Without a secure line of communications or supplies trapped in a narrow mountain valley between two well supplied enemy armies both easily able to defend themselves because of almost equal numbers in very defensible terrain, the French Army of Italy should have faced certain destruction. All conventional military experience and theory said so. Moreover remember Wurmser had experience defeating French Revolutionary armies in Germany. They were fearsome and unpredictable in the attack, often achieving successes beyond those possible to conventional eighteenth century armies. Once checked their morale tended to falter. Momentum having been lost, without fresh territory to forage in, and without the organization to defend themselves in static positions, French Revolutionary armies tended to fall apart and to scramble to the rear almost as quickly as they'd scrambled forward. Wurmser had every right to expect this would be true of the Army of Italy but Bonaparte never allowed it to happen.
The French could march twice as far as old regieme armies had each day, day after day. Their men if anything were in poorer shape than those of their enemies, but they were motivated, and driven on by officers who marched with them and shared their privations. Bonaparte made good use of these facts.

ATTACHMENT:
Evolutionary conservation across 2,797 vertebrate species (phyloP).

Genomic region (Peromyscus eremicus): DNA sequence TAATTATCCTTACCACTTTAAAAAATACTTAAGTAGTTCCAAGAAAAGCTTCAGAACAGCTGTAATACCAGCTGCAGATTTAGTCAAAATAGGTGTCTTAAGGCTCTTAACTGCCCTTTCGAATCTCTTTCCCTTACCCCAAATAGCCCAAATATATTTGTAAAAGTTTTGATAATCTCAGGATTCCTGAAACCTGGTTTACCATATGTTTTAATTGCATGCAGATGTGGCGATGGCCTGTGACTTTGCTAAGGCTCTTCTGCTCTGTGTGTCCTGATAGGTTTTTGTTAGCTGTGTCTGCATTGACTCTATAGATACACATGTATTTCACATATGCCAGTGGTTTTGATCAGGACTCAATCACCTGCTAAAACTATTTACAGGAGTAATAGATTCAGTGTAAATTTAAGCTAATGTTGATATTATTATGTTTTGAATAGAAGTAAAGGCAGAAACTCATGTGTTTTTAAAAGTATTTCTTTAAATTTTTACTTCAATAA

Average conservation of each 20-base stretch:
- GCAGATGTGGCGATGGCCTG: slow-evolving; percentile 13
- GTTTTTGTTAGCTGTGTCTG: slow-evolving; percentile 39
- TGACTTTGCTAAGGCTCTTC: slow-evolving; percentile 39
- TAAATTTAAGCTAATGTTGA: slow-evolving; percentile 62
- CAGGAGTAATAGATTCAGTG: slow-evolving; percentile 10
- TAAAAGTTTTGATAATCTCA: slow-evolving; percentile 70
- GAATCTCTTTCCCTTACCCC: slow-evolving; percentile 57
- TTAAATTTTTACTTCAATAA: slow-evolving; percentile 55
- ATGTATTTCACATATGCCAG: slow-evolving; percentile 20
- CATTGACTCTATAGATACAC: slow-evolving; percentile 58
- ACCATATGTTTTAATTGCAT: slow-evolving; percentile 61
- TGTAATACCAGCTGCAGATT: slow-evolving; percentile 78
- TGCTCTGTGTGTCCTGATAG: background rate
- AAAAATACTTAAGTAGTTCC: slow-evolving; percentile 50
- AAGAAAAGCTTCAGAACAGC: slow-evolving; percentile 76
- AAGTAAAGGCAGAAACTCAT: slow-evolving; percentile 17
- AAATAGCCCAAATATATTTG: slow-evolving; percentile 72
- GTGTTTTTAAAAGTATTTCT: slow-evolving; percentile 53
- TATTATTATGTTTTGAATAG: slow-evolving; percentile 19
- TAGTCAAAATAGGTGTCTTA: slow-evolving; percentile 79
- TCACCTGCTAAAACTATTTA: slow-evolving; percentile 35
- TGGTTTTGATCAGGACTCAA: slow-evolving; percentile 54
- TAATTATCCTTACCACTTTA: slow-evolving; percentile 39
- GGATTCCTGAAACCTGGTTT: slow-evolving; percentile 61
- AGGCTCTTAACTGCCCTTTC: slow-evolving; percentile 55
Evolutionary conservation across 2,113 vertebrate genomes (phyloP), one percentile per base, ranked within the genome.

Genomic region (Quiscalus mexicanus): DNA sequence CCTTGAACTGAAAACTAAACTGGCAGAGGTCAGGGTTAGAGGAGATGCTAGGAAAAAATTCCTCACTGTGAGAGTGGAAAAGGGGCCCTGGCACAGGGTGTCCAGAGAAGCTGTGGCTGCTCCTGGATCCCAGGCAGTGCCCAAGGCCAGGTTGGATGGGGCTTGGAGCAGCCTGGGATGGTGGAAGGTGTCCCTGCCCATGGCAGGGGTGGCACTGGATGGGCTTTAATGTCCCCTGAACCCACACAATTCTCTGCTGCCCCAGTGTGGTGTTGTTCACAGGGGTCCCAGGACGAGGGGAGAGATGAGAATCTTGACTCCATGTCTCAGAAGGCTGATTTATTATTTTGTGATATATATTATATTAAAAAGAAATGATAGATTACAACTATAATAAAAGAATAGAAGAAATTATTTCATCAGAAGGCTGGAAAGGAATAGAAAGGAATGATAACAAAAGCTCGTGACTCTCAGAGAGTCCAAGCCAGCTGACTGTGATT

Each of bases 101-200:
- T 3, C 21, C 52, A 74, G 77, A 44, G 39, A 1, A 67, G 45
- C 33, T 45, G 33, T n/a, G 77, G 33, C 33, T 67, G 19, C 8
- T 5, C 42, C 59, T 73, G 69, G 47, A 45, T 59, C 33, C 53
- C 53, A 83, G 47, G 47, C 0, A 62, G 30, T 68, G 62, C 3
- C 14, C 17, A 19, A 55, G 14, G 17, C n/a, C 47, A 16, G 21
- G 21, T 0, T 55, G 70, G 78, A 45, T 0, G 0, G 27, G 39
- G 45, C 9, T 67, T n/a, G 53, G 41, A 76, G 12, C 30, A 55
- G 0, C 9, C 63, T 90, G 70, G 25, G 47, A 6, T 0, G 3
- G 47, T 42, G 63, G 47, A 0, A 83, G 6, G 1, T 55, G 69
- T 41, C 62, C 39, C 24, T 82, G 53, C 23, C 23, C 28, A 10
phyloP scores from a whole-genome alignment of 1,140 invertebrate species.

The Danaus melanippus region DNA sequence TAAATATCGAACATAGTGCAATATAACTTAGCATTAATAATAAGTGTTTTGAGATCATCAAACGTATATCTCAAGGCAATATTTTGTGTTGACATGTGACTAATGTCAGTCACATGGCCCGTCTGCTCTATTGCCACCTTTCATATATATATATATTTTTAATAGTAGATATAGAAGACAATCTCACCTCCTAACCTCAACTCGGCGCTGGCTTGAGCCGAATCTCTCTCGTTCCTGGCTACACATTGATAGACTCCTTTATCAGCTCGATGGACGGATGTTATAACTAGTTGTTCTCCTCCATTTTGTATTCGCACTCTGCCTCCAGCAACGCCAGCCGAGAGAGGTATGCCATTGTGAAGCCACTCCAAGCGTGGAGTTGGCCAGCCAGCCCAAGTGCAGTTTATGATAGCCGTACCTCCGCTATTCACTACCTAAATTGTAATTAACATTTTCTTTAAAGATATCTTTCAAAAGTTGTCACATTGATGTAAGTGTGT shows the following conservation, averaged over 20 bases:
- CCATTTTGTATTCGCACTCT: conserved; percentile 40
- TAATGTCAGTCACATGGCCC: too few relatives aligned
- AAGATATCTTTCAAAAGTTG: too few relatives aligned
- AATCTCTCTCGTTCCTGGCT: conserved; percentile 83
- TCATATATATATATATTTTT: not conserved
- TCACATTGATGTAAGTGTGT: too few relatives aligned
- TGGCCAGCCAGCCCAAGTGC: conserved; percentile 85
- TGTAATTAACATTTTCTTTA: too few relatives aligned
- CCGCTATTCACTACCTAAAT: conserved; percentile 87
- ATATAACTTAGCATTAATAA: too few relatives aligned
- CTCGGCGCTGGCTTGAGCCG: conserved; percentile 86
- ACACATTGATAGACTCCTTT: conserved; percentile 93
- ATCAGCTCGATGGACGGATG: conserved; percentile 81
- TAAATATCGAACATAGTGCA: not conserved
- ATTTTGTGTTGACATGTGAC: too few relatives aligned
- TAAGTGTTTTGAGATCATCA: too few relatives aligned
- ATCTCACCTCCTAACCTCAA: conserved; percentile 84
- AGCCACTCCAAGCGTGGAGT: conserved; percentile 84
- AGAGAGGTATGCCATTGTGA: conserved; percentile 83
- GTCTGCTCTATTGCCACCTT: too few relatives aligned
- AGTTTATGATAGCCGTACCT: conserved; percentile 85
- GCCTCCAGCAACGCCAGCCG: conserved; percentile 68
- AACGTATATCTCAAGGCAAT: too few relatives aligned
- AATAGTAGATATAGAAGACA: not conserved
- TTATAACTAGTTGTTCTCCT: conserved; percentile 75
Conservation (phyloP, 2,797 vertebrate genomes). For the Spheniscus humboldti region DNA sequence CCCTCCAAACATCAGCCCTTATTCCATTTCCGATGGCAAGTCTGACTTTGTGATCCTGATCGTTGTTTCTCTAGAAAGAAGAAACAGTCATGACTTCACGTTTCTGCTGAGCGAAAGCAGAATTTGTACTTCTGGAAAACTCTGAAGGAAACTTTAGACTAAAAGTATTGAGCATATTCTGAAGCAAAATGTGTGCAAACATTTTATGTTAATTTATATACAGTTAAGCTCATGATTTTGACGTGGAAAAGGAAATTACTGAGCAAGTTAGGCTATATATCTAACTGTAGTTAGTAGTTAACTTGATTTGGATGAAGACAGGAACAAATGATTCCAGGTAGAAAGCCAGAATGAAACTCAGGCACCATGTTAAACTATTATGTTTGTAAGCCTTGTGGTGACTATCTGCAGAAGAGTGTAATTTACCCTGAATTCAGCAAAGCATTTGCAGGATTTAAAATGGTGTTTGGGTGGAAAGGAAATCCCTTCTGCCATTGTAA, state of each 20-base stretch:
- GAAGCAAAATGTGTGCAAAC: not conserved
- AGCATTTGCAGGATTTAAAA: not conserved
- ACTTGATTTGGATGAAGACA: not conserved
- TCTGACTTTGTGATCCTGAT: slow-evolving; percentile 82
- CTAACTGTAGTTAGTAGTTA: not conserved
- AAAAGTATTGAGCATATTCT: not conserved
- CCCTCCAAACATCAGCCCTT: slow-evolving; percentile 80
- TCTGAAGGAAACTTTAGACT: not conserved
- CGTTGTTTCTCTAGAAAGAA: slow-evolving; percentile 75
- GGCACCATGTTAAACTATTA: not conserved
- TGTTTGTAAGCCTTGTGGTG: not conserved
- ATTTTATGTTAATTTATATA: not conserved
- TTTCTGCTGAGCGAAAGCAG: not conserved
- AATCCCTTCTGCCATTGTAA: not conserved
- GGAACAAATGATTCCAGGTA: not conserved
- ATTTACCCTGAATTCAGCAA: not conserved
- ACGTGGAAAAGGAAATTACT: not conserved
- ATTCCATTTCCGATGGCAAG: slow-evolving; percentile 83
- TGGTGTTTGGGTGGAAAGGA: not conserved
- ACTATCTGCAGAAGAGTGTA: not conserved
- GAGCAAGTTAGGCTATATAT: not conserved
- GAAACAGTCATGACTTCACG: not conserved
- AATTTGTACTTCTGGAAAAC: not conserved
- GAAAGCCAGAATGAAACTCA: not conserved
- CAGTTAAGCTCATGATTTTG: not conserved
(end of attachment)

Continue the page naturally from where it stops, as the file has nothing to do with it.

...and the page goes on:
Bonaparte also proved much more adept at overcoming defensive positions in the mountains than the Austrians expected. The French overcame a whole series of defensible positions around Roverto and then they overwhelmed a whole series of detachments that Wurmser had Quosdanovitch leave behind in blocking positions in the Brenta valley to delay them.
Quosdanovich's strength was whittled away in penny packets with out any significant delay on the pursuing French being imposed.
The reasons the Austrian's rational expectations were not met, are in some degree speculative.
They appear to have been three fold:
These facts meant the French under Bonaparte could, and did routinely, attack an Austrian position to the front holding the Austrian troops in place while light troops worked around through difficult, often theoretically impassable, terrain on their flanks threatening those flanks, and the rear of the Austrians also. The Austrians facing attack on all sides and with the prospect of having their line of retreat cut off, would, sometimes after an initial hard fight, retreat to save themselves. Positions that would have significantly delayed a conventional army attacking head on in the little good terrain available, and leary of disproportionate losses, instead fell quickly.